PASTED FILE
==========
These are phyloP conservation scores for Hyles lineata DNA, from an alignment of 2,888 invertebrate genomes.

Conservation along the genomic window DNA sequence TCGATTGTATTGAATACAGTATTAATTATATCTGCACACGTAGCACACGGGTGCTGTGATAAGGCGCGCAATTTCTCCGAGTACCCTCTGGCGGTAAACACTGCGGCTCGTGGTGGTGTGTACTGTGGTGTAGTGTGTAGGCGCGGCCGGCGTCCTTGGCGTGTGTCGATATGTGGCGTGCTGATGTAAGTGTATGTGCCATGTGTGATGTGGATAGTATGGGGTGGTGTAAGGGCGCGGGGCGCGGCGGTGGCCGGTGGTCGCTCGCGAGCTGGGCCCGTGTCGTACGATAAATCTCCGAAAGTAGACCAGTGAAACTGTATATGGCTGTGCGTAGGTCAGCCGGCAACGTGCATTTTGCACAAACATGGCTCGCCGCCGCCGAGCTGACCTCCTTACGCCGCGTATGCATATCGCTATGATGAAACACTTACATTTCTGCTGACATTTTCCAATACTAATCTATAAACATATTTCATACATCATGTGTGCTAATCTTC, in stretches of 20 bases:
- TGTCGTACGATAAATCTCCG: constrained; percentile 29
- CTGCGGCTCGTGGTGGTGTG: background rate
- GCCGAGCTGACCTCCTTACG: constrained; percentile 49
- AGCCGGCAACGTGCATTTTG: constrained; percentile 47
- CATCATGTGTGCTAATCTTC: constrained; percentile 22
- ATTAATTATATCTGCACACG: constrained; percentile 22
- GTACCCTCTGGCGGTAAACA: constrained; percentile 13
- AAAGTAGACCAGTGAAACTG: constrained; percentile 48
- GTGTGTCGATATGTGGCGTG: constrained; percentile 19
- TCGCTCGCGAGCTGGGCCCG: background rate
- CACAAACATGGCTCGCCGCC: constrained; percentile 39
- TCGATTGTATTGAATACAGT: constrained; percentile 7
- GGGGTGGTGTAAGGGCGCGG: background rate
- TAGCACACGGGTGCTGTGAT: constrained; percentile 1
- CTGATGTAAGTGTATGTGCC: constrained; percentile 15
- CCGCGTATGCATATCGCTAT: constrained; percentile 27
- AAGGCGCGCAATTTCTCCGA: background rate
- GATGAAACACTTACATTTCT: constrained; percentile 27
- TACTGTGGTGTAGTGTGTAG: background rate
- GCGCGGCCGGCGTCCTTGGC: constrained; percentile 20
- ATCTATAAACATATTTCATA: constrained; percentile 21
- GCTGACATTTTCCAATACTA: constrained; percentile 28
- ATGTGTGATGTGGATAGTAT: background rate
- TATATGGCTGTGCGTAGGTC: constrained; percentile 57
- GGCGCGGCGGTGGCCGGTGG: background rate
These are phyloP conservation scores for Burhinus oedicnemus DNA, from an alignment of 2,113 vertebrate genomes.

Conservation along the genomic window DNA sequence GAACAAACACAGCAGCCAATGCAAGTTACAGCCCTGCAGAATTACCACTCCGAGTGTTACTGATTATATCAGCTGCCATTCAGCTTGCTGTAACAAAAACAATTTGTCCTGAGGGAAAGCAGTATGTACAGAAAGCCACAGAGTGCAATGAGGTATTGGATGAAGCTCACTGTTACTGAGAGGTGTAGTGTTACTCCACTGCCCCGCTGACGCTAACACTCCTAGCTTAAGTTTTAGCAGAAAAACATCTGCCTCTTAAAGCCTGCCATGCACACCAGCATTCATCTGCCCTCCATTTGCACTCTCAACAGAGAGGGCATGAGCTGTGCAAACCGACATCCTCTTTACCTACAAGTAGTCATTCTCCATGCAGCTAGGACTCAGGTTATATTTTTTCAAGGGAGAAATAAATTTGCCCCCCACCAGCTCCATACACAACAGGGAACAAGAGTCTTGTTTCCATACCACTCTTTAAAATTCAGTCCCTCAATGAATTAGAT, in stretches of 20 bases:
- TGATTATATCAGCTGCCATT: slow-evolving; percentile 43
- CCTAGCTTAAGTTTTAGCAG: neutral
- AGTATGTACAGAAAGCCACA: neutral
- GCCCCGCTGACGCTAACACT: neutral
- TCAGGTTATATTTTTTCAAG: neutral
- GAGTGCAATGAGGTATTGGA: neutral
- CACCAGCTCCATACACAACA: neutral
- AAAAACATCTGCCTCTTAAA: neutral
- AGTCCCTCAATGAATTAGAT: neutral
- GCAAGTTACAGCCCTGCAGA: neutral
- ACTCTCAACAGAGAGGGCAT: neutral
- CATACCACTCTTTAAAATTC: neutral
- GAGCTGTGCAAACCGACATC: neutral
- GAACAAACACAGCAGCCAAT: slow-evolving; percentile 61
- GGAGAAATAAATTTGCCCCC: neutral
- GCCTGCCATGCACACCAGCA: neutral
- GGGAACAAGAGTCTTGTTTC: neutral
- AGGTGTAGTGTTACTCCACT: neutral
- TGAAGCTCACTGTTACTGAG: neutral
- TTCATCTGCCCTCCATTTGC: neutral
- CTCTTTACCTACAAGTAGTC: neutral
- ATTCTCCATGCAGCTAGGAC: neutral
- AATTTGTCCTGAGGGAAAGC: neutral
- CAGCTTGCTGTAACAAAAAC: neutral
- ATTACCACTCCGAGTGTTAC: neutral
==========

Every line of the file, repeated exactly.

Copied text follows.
These are phyloP conservation scores for Hyles lineata DNA, from an alignment of 2,888 invertebrate genomes.

Conservation along the genomic window DNA sequence TCGATTGTATTGAATACAGTATTAATTATATCTGCACACGTAGCACACGGGTGCTGTGATAAGGCGCGCAATTTCTCCGAGTACCCTCTGGCGGTAAACACTGCGGCTCGTGGTGGTGTGTACTGTGGTGTAGTGTGTAGGCGCGGCCGGCGTCCTTGGCGTGTGTCGATATGTGGCGTGCTGATGTAAGTGTATGTGCCATGTGTGATGTGGATAGTATGGGGTGGTGTAAGGGCGCGGGGCGCGGCGGTGGCCGGTGGTCGCTCGCGAGCTGGGCCCGTGTCGTACGATAAATCTCCGAAAGTAGACCAGTGAAACTGTATATGGCTGTGCGTAGGTCAGCCGGCAACGTGCATTTTGCACAAACATGGCTCGCCGCCGCCGAGCTGACCTCCTTACGCCGCGTATGCATATCGCTATGATGAAACACTTACATTTCTGCTGACATTTTCCAATACTAATCTATAAACATATTTCATACATCATGTGTGCTAATCTTC, in stretches of 20 bases:
- TGTCGTACGATAAATCTCCG: constrained; percentile 29
- CTGCGGCTCGTGGTGGTGTG: background rate
- GCCGAGCTGACCTCCTTACG: constrained; percentile 49
- AGCCGGCAACGTGCATTTTG: constrained; percentile 47
- CATCATGTGTGCTAATCTTC: constrained; percentile 22
- ATTAATTATATCTGCACACG: constrained; percentile 22
- GTACCCTCTGGCGGTAAACA: constrained; percentile 13
- AAAGTAGACCAGTGAAACTG: constrained; percentile 48
- GTGTGTCGATATGTGGCGTG: constrained; percentile 19
- TCGCTCGCGAGCTGGGCCCG: background rate
- CACAAACATGGCTCGCCGCC: constrained; percentile 39
- TCGATTGTATTGAATACAGT: constrained; percentile 7
- GGGGTGGTGTAAGGGCGCGG: background rate
- TAGCACACGGGTGCTGTGAT: constrained; percentile 1
- CTGATGTAAGTGTATGTGCC: constrained; percentile 15
- CCGCGTATGCATATCGCTAT: constrained; percentile 27
- AAGGCGCGCAATTTCTCCGA: background rate
- GATGAAACACTTACATTTCT: constrained; percentile 27
- TACTGTGGTGTAGTGTGTAG: background rate
- GCGCGGCCGGCGTCCTTGGC: constrained; percentile 20
- ATCTATAAACATATTTCATA: constrained; percentile 21
- GCTGACATTTTCCAATACTA: constrained; percentile 28
- ATGTGTGATGTGGATAGTAT: background rate
- TATATGGCTGTGCGTAGGTC: constrained; percentile 57
- GGCGCGGCGGTGGCCGGTGG: background rate
These are phyloP conservation scores for Burhinus oedicnemus DNA, from an alignment of 2,113 vertebrate genomes.

Conservation along the genomic window DNA sequence GAACAAACACAGCAGCCAATGCAAGTTACAGCCCTGCAGAATTACCACTCCGAGTGTTACTGATTATATCAGCTGCCATTCAGCTTGCTGTAACAAAAACAATTTGTCCTGAGGGAAAGCAGTATGTACAGAAAGCCACAGAGTGCAATGAGGTATTGGATGAAGCTCACTGTTACTGAGAGGTGTAGTGTTACTCCACTGCCCCGCTGACGCTAACACTCCTAGCTTAAGTTTTAGCAGAAAAACATCTGCCTCTTAAAGCCTGCCATGCACACCAGCATTCATCTGCCCTCCATTTGCACTCTCAACAGAGAGGGCATGAGCTGTGCAAACCGACATCCTCTTTACCTACAAGTAGTCATTCTCCATGCAGCTAGGACTCAGGTTATATTTTTTCAAGGGAGAAATAAATTTGCCCCCCACCAGCTCCATACACAACAGGGAACAAGAGTCTTGTTTCCATACCACTCTTTAAAATTCAGTCCCTCAATGAATTAGAT, in stretches of 20 bases:
- TGATTATATCAGCTGCCATT: slow-evolving; percentile 43
- CCTAGCTTAAGTTTTAGCAG: neutral
- AGTATGTACAGAAAGCCACA: neutral
- GCCCCGCTGACGCTAACACT: neutral
- TCAGGTTATATTTTTTCAAG: neutral
- GAGTGCAATGAGGTATTGGA: neutral
- CACCAGCTCCATACACAACA: neutral
- AAAAACATCTGCCTCTTAAA: neutral
- AGTCCCTCAATGAATTAGAT: neutral
- GCAAGTTACAGCCCTGCAGA: neutral
- ACTCTCAACAGAGAGGGCAT: neutral
- CATACCACTCTTTAAAATTC: neutral
- GAGCTGTGCAAACCGACATC: neutral
- GAACAAACACAGCAGCCAAT: slow-evolving; percentile 61
- GGAGAAATAAATTTGCCCCC: neutral
- GCCTGCCATGCACACCAGCA: neutral
- GGGAACAAGAGTCTTGTTTC: neutral
- AGGTGTAGTGTTACTCCACT: neutral
- TGAAGCTCACTGTTACTGAG: neutral
- TTCATCTGCCCTCCATTTGC: neutral
- CTCTTTACCTACAAGTAGTC: neutral
- ATTCTCCATGCAGCTAGGAC: neutral
- AATTTGTCCTGAGGGAAAGC: neutral
- CAGCTTGCTGTAACAAAAAC: neutral
- ATTACCACTCCGAGTGTTAC: neutral